MUMBAI: In a rare court action against an ad, the Bombay high court on Friday pulled two of Amul’s icecream commericals off air. The HC held that a fundamental right to free speech cannot be abused to malign, discredit or belittle a rival manufacturer’s product by a negative campaign as was done by Amul.
Hindustan UnileverBSE -1.09 % Ltd, a fast moving consumer goods giant, had moved the HC with a plea for damages worth Rs 10 crore and to stop the telecast of the two Amul commercials— HUL’s contention was that one of the ads asks viewers not to eat products that contain vanaspati oil, thus disparaging its Kwality Wall’s Frozen Desserts which contains vegetable oil.
Justice S J Kathawalla declined a plea by counsel for Gujarat Cooperative Milk Marketing Federation Ltd Ashish Kamat to stay the ban on the telecast after HULBSE -1.09 % counsel Virag Tulzapurkar opposed it saying there was no bar on Amul airing other ads which which were not derogatory.
The court held that the Amul “knowingly denigrated” an entire category of frozen desserts, thereby affecting HUL, which is a market leader in those very frozen desserts. The judge, after a lengthy hearing where Ravi Kadam for Amul, Tulzapurkar and Biren Saraf for HUL launched into a heated discourse on the definition of ‘vanaspati’, free speech, rights of advertisers and the intent of the ice-cream commercial, held that it was “not a case of fair comparison’’. Totally different features were compared in the ad, said the court. “Milk is compared with vanaspati.’’
Disagreeing with the Amul arguments, the court held that HUL cannot be accused of analyzing the impugned TVCs frame by frame as the whole TVC, voiceover along with visual, intentionally conveys that large quantities of vanaspati goes into Frozen Desserts. No justification was given by Amul for the visual impact of the ad and why, originally, only the term vanaspati had been used, the court said.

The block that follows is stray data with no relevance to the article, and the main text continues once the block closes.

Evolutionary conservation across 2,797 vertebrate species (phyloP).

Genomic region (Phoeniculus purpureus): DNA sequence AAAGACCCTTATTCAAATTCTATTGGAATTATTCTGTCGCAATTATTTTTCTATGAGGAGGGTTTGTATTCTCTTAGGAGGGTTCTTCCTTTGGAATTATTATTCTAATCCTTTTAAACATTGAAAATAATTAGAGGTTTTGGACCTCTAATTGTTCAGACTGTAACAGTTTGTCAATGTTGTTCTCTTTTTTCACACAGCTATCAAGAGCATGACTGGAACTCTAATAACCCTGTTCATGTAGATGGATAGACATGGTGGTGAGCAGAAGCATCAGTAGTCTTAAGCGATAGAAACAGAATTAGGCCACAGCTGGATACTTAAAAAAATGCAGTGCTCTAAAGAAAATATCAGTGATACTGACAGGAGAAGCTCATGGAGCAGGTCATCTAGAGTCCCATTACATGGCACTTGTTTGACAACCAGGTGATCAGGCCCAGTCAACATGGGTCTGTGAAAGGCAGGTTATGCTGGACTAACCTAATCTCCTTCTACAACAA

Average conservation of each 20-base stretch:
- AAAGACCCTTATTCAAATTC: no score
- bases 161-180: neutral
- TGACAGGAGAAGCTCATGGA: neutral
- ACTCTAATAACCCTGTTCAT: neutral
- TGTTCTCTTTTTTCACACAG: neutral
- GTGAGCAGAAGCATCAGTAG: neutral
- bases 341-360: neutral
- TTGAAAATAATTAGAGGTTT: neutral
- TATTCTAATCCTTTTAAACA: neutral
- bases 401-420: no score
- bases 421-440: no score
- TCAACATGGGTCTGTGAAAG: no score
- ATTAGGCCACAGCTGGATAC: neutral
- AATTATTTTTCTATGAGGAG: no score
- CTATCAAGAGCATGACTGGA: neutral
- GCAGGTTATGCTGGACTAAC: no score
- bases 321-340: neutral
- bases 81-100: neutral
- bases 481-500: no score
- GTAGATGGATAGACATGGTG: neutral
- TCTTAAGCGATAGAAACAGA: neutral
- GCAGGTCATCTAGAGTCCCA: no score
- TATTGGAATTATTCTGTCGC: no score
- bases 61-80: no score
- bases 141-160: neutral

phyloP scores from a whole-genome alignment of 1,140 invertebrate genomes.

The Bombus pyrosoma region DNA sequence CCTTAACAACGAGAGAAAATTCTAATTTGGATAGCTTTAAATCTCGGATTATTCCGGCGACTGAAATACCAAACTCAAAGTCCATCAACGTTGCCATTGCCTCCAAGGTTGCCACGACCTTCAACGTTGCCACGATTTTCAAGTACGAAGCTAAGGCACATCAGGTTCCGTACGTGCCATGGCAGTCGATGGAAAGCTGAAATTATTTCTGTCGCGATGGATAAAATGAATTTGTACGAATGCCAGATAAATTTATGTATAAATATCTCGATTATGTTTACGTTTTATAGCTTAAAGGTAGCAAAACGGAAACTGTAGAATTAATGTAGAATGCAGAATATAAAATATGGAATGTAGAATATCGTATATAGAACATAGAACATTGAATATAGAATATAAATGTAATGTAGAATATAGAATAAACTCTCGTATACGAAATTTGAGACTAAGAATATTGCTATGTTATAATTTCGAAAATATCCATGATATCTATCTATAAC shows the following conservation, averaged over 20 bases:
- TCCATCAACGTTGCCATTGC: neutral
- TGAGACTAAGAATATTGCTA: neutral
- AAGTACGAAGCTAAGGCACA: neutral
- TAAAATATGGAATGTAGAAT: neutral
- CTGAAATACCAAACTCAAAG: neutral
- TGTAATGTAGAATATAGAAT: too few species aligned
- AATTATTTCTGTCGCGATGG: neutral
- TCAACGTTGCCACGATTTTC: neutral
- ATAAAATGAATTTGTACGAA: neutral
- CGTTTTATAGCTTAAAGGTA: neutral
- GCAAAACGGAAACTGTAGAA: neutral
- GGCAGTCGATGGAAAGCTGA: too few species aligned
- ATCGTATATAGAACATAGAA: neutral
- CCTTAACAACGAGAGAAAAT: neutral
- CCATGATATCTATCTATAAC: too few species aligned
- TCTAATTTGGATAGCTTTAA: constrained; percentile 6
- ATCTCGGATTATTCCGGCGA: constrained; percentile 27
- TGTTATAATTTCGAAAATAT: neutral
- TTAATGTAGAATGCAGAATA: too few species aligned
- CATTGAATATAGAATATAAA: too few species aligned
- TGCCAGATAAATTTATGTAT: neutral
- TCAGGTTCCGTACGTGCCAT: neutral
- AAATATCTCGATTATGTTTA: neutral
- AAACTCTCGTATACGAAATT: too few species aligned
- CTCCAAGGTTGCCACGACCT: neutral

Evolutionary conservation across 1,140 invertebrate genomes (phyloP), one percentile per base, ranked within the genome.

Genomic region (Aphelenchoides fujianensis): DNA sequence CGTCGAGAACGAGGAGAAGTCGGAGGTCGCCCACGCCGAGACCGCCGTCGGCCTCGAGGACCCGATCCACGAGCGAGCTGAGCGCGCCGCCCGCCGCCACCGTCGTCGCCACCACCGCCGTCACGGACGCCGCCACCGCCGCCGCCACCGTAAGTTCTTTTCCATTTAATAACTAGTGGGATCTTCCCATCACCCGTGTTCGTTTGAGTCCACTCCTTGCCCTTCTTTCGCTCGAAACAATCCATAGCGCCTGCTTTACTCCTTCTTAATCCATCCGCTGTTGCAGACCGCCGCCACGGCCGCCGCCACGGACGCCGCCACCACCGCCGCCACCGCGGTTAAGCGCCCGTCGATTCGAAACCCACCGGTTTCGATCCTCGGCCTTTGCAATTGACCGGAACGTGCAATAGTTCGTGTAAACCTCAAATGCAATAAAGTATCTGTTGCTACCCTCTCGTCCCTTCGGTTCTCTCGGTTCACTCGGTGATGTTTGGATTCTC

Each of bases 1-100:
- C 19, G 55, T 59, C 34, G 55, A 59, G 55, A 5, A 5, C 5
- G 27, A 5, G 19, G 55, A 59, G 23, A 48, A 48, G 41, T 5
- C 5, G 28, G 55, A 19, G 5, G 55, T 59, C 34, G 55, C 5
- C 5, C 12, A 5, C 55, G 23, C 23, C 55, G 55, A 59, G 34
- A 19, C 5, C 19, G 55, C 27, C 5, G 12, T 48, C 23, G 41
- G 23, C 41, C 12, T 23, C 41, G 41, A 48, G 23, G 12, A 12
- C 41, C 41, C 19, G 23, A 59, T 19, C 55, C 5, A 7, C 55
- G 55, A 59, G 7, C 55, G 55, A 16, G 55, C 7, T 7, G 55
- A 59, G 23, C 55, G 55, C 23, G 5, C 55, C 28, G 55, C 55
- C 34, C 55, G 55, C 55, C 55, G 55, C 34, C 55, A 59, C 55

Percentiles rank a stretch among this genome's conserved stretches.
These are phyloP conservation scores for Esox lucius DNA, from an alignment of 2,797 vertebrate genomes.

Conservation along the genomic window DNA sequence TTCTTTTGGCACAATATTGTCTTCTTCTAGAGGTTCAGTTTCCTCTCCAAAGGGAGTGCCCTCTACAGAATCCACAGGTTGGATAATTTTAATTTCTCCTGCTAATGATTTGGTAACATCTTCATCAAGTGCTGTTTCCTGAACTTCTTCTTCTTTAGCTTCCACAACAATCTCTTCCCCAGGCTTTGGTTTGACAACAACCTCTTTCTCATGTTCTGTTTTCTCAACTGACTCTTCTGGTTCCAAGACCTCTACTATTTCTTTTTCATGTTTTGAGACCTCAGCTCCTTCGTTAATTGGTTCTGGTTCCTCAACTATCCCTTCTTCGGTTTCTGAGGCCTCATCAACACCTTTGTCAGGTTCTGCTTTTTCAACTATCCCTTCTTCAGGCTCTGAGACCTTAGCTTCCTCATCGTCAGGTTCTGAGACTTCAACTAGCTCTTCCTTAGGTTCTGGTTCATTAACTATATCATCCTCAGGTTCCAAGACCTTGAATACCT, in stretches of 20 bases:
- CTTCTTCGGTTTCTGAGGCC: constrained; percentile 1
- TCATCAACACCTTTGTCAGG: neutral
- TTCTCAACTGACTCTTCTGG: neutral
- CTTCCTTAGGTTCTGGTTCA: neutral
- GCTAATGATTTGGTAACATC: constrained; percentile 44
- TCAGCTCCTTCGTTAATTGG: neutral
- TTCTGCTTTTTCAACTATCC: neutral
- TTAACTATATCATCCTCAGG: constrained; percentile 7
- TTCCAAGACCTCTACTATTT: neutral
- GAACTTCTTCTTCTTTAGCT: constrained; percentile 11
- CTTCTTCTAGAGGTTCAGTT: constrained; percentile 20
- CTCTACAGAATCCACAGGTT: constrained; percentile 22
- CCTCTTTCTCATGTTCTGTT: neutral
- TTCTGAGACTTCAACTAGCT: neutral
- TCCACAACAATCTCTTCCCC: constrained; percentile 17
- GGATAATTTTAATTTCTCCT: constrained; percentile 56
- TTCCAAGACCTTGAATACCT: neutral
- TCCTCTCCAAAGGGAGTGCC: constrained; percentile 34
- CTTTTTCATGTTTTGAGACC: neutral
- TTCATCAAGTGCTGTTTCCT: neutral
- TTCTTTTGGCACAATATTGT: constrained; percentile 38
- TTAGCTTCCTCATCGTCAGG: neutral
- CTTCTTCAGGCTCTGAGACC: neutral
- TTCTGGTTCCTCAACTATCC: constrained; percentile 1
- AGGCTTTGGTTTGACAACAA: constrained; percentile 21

Gujarat Cooperative Milk Marketing Federation Ltd, which makes Amul ice creams, said the ad doesn’t denigrate HUL’s frozen desserts, but that it merely informed consumers that frozen desserts contain vanaspati tel—vegetable oil as defined even by the Oxford dictionary.
“Once HUL says vegetable oil is healthy, then the ad cannot be said to be disparaging,’’ was the Amul argument. “We are entitled to show the difference between ice cream and frozen dessert. Ours is an ice cream made only of milk and there is a frozen dessert which also contains vegetable oil,’’ Kadam had argued. But Saraf, in a rejoinder, said that “in the pretense of educating the public, Amul is indulging in a false and vicious campaign against HUL’s Wall’s.”
After viewing the ad and its contents as a whole the court said it has become “crystal clear” that the ads were aired with the sole intention of disparaging the entire category of frozen desserts. The repeated airing of the ad is confusing the consumer and disseminating incorrect information. And thus HUL was entitled to the relief it is seeking to take the Amul ad off air.
Reacting to the court order, Sudhir Sitapati, executive director-refreshments, HUL, said, “We are pleased that the Bombay HC while injuncting Amul’s advertisement has agreed with HUL’s contention that Amul’s advertisement is false, misleading consumers and disparages Frozen Desserts. Kwality Walls products are made with milk/milk solids and do not contain vanaspati. In fact, our Frozen Dessert products use milk without cholesterol to offer healthy and exciting choices to consumers.”